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author:("Li, quanti")
1.  A ROLE FOR GAB1/SHP2 IN THROMBIN ACTIVATION OF PAK1: GENE TRANSFER OF KINASE-DEAD PAK1 INHIBITS INJURY-INDUCED RESTENOSIS 
Circulation research  2009;104(9):1066-1075.
To understand the contribution of EGFR transactivation in GPCR agonist-induced signaling events, we have studied the capacity of thrombin in the activation of Gab1-SHP2 in vascular smooth muscle cells (VSMCs). Thrombin activated both Gab1 and SHP2 in a time- and EGFR-dependent manner. Similarly, thrombin induced both Rac1 and Cdc42 activation and these responses were suppressed when either Gab1 or SHP2 stimulation is blocked. Thrombin also induced PAK1 activation in a time- and EGFR-Gab1-SHP2-Rac1/Cdc42-dependent manner. Inhibition of activation of EGFR, Gab1, SHP2, Rac1, Cdc42 or PAK1 by pharmacological or genetic approaches significantly suppressed thrombin-induced VSMC stress fiber formation and motility. Thrombin activated RhoA in a time-dependent manner in VSMCs. LARG, a RhoA-specific GEF, was found to be associated with Gab1 and siRNA-mediated depletion of its levels suppressed RhoA, Rac1 and PAK1 activation. Dominant negative mutant-mediated interference of RhoA activation inhibited thrombin-induced Rac1 and PAK1 stimulation in VSMCs and their stress fiber formation and migration. Balloon injury induced PAK1 activity and interference with its activation led to attenuation of SMC migration from media to intima, resulting in reduced neointima formation and increased lumen size. Inhibition of thrombin signaling by recombinant Hirudin also blocked balloon injury-induced EGFR tyrosine phosphorylation and PAK1 activity. These results show that thrombin-mediated PAK1 activation plays a crucial role in vascular wall remodeling and it could be a potential target for drug development against these vascular lesions.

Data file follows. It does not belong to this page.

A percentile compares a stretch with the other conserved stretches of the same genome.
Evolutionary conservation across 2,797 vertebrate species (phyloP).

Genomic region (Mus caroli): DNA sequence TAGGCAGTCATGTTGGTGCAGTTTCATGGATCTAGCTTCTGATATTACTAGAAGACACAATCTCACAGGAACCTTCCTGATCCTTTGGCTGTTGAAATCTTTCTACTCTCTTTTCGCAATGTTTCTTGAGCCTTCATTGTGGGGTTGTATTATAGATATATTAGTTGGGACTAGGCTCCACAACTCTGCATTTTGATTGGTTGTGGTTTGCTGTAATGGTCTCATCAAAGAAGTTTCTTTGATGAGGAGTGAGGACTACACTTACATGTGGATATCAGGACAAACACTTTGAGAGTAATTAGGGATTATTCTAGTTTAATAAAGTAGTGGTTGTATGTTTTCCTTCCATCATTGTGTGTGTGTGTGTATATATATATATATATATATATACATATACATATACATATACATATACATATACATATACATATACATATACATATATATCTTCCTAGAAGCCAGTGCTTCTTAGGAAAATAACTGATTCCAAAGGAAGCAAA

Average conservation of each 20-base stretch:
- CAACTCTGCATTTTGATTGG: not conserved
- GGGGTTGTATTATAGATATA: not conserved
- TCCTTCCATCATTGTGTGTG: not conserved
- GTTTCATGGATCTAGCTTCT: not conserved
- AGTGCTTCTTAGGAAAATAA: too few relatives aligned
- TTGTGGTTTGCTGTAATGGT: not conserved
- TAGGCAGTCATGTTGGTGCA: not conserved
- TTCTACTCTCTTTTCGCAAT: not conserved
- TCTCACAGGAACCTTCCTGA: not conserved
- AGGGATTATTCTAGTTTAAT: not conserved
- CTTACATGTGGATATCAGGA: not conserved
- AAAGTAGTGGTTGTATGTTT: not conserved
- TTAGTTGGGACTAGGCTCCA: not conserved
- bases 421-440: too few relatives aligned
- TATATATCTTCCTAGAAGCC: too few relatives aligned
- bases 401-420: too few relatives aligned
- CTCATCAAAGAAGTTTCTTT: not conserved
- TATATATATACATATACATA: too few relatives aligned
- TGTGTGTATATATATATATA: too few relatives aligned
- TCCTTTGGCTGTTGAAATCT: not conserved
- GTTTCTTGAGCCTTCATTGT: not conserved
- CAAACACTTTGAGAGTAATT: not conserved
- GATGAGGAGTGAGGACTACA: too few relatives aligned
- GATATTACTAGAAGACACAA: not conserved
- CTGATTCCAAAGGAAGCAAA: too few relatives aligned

doi:10.1161/CIRCRESAHA.109.196691
PMCID: PMC2814372  PMID: 19359598
RhoGEF; GTPases; PAK1; neointima
2.  TP73 allelic expression in human brain and allele frequencies in Alzheimer's disease 
BMC Medical Genetics  2004;5:14.
Background
The p73 protein, a paralogue of the p53 tumor suppressor, is essential for normal development and survival of neurons. TP73 is therefore of interest as a candidate gene for Alzheimer's disease (AD) susceptibility. TP73 mRNA is transcribed from three promoters, termed P1 – P3, and there is evidence for an additional complexity in its regulation, namely, a variable allelic expression bias in some human tissues.
Methods
We utilized RT-PCR/RFLP and direct cDNA sequencing to measure allele-specific expression of TP73 mRNA, SNP genotyping to assess genetic associations with AD, and promoter-reporter assays to assess allele-specific TP73 promoter activity.
Results
Using a coding-neutral BanI polymorphism in TP73 exon 5 as an allelic marker, we found a pronounced allelic expression bias in one adult brain hippocampus, while 3 other brains (two adult; one fetal) showed approximately equal expression from both alleles. In a tri-ethnic elderly population of African-Americans, Caribbean Hispanics and Caucasians, a G/A single nucleotide polymorphism (SNP) at -386 in the TP73 P3 promoter was weakly but significantly associated with AD (crude O.R. for AD given any -386G allele 1.7; C.I. 1.2–2.5; after adjusting for age and education O.R. 1.5; C.I. 1.1–2.3, N= 1191). The frequency of the -386G allele varied by ethnicity and was highest in African-Americans and lowest in Caucasians. No significant differences in basal P3 promoter activity were detected comparing -386G vs. -386A promoter-luciferase constructs in human SK-NSH-N neuroblastoma cells.
Conclusions
There is a reproducible allelic expression bias in mRNA expression from the TP73 gene in some, though not all, adult human brains, and inter-individual variation in regulatory sequences of the TP73 locus may affect susceptibility to AD. However, additional studies will be necessary to exclude genetic admixture as an alternative explanation for the observed associations.
doi:10.1186/1471-2350-5-14
PMCID: PMC420466  PMID: 15175114

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